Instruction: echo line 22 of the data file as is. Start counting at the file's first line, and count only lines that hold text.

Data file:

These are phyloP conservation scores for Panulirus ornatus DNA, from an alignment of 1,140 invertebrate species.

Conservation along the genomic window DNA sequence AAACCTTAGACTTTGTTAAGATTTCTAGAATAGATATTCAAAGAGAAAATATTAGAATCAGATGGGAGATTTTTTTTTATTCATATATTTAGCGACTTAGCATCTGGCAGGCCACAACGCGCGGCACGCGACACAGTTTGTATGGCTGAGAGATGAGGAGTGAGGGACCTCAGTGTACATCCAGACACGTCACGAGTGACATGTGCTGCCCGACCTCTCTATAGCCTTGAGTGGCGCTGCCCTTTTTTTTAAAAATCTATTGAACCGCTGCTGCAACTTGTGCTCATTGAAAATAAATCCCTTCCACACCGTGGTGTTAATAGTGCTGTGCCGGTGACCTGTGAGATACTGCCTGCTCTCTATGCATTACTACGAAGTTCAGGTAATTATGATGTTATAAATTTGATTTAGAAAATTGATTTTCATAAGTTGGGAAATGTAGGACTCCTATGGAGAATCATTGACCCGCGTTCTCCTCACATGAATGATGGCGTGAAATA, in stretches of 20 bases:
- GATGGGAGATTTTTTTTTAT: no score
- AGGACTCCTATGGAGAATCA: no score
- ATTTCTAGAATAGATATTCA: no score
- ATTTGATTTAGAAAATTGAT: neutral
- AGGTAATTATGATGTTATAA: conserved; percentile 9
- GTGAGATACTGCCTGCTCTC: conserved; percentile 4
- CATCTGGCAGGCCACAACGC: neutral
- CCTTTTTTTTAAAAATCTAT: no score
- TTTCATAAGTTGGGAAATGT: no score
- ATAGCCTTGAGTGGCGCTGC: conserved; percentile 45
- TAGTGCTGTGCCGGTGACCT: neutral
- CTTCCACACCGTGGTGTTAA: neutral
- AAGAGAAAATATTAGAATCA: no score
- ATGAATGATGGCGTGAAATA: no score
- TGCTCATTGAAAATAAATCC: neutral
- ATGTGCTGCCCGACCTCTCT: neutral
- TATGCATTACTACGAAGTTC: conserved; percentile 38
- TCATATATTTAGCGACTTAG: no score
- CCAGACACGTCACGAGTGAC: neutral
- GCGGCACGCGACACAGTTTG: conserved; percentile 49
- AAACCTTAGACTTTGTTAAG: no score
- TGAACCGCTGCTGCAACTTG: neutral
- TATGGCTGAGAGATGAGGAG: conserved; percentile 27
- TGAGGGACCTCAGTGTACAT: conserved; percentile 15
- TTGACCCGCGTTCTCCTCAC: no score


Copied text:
- GCGGCACGCGACACAGTTTG: conserved; percentile 49